Who doesn’t love a good cup of tea? This blogger takes hers iced, unsweetened with lemon in the summer and chai with a splash of milk in the winter. Who else is on the list of tea enthusiasts? The media has reported on President Obama’s preference for morning tea over coffee. C.S. Lewis said: “You can never get a cup of tea large enough or a book long enough to suit me.” We are going to assume Eleanor Roosevelt was a tea drinker based on this quote: “A woman is like a tea bag – you can’t tell how strong she is until you put her in hot water.” Singers have been toting the benefits of tea on vocal chords for years (green tea is supposedly the favorite for many vocalists). Arthur Dent in the Hitchhiker’s Guide to the Galaxy is forever in quest of the perfect cup of tea. What about Captain Jean Luc Picard (“Computer, tea, Earl Gray, hot”) or Dr. Sheldon Cooper of The Big Bang Theory (“There isn’t enough chamomile tea in the world to quell the rage in my heart.”). Who doesn’t want a spot o f tea while watching Downton Abbey? And, as if to solidify the current popular trend for tea, Donald Trump even started his own line of teas (“You won’t find a more lavish tea drinking experience in the world than with my exclusive collection of premium blends.”).
Sure, the increased popularity of tea may have something to do with its increased presence in pop culture, but that also might be the effect not the cause. The cause may be more directly linked to tea’s reported health benefits. And, as we know, with reported health benefits comes litigation. Particularly litigation in California. So, it shouldn’t surprise you to learn that there is litigation pending in the Northern District of California over the nutrient content and health claims of certain teas – Clancy v. The Bromley Tea Company, 2013 U.S. Dist. LEXIS 112722 (N.D. Cal. Aug. 9, 2013). It should be equally non-shocking to learn that the Clancy plaintiffs have filed a putative class action alleging, among other things, violations of California’s Sherman Law (which incorporates the requirements of the FDCA) and California’s Unfair Competition Law (“UCL”). Frankly, on the issue of primary importance to us – preemption — there isn’t a whole lot to distinguish this case from some other recent California food labelling cases about which we’ve posted.
Clancy, like Kane v. Chobani, Inc., 2013 U.S. Dist. LEXIS 98752 (N.D. Cal. July 12, 2013) (post) and Brazil v. Dole Food Co., 2013 WL 1209955 (N.D. Cal. Mar. 25, 2013) (post) before it, found that plaintiff’s UCL claims based on violations of the Sherman Law were state-law parallel violation claims and therefore, not preempted. In other words, plaintiffs were not seeking to enforce the FDCA, which prohibits private causes of action, but rather California’s Sherman Law. Because the Sherman Law is identical to the FDCA, state law claims to enforce it are not different from or in addition to federal regulations. Clancy, 2013 U.S. Dist. LEXIS 112722 at *24-32.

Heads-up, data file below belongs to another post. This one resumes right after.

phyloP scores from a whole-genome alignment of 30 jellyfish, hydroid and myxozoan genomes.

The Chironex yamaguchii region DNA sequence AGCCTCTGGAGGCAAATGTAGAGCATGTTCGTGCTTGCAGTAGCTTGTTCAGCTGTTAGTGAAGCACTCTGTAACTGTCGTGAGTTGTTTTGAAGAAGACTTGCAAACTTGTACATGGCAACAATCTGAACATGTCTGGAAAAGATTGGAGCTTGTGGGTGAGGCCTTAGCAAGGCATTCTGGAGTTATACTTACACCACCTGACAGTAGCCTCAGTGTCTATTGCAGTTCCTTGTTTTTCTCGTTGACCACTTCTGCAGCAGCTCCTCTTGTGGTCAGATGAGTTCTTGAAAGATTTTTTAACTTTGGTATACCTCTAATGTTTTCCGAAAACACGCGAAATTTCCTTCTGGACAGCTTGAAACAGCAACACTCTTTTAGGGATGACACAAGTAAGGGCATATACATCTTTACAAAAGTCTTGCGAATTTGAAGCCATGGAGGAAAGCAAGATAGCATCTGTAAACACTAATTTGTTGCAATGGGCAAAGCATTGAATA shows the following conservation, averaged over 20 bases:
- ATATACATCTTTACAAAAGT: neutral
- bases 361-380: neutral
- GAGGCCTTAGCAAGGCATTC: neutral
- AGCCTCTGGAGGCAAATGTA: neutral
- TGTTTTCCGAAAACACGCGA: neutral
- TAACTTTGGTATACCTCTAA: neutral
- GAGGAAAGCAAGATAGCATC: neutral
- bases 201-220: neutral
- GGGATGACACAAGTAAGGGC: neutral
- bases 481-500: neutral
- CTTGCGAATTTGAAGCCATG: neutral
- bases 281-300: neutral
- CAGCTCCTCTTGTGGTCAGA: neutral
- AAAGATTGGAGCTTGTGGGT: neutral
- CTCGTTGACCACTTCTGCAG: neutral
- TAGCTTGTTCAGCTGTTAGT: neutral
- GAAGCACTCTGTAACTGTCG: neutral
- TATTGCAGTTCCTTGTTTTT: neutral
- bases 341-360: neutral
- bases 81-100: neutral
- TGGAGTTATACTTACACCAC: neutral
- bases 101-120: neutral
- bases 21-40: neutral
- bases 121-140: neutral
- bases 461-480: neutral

So, if Clancy is chapter 3 of California’s book on preemption and the Sherman Law, what does it add? A rather favorable discussion of the Ninth Circuit’s recent decision in Perez v. Nidek Corp., 711 F.3d 1109 (9th Cir. 2013). You can check out our post on Perez here, but in short plaintiffs made claims for “fraud by omission” alleging they should have been informed their surgeons were using prescription medical devices for off-label uses. The Ninth Circuit ruled such claims were expressly preempted as the type of additional warning requirement prohibited by the Medical Device Amendment’s “different from or in addition to” language. And, they are impliedly preempted because whether a use is “off-label” depends on the scope of the FDA’s labeling approval. A questioning of which would amount to an unlawful private attempt to enforce the FDCA.
In its preemption discussion, the Clancy court explained that to avoid preemption plaintiffs must fall into the “narrow gap” of “suing for conduct that violates the FDCA, but not because the conduct violates the FDCA. Id. at *27 (emphasis in original, citing Perez). Applying that definition to food-labeling claims and distinguishing the medical device-labeling claims of Perez, the court had this say:
Plaintiff is suing for violations of the Sherman Law, not attempting to impose requirements greater than those imposed by the FDCA. The Sherman Law is limited to the requirements of the FDCA. However, it exists independently of that law, and violating its requirements would be a valid state cause of action even if the FDA ceased to exist. The sole basis of Perez’s claim was the FDA status of the device, and so his claim depended entirely on the existence of the FDA. But here, Clancy’s claim does not depend on the FDA, except in the sense that the Sherman Law mirrors the requirements of the FDCA.
Id. at *29-30.
For seventeen years, we’ve been trying to decipher what constitutes a parallel claim under Medtronic v. Lohr, 518 U.S. 470 (1996) — the opinion isn’t particularly helpful. The claim remains rather muddled, but we’ve always argued that it takes more than just an allegation that defendant violated federal law. While that may satisfy the requirement that the claim be “parallel” it doesn’t meet the requirement that plaintiff advance a “state-law” claim. So, while Clancy might be distinguishing food-labeling claims under the Sherman Act, we can fully support its interpretation of Perez and what it means for medical device cases. Without a traditional, recognized state law claim, plaintiffs are left with nothing more than a claim dependent entirely on the existence of the FDA — an exclusively federal claim that is completely preempted.
So, while Clancy falls in line with the rest of the recent Sherman Law cases, the boost to Perez is enough to lift our spirits. Well, that and a nice cup of tea.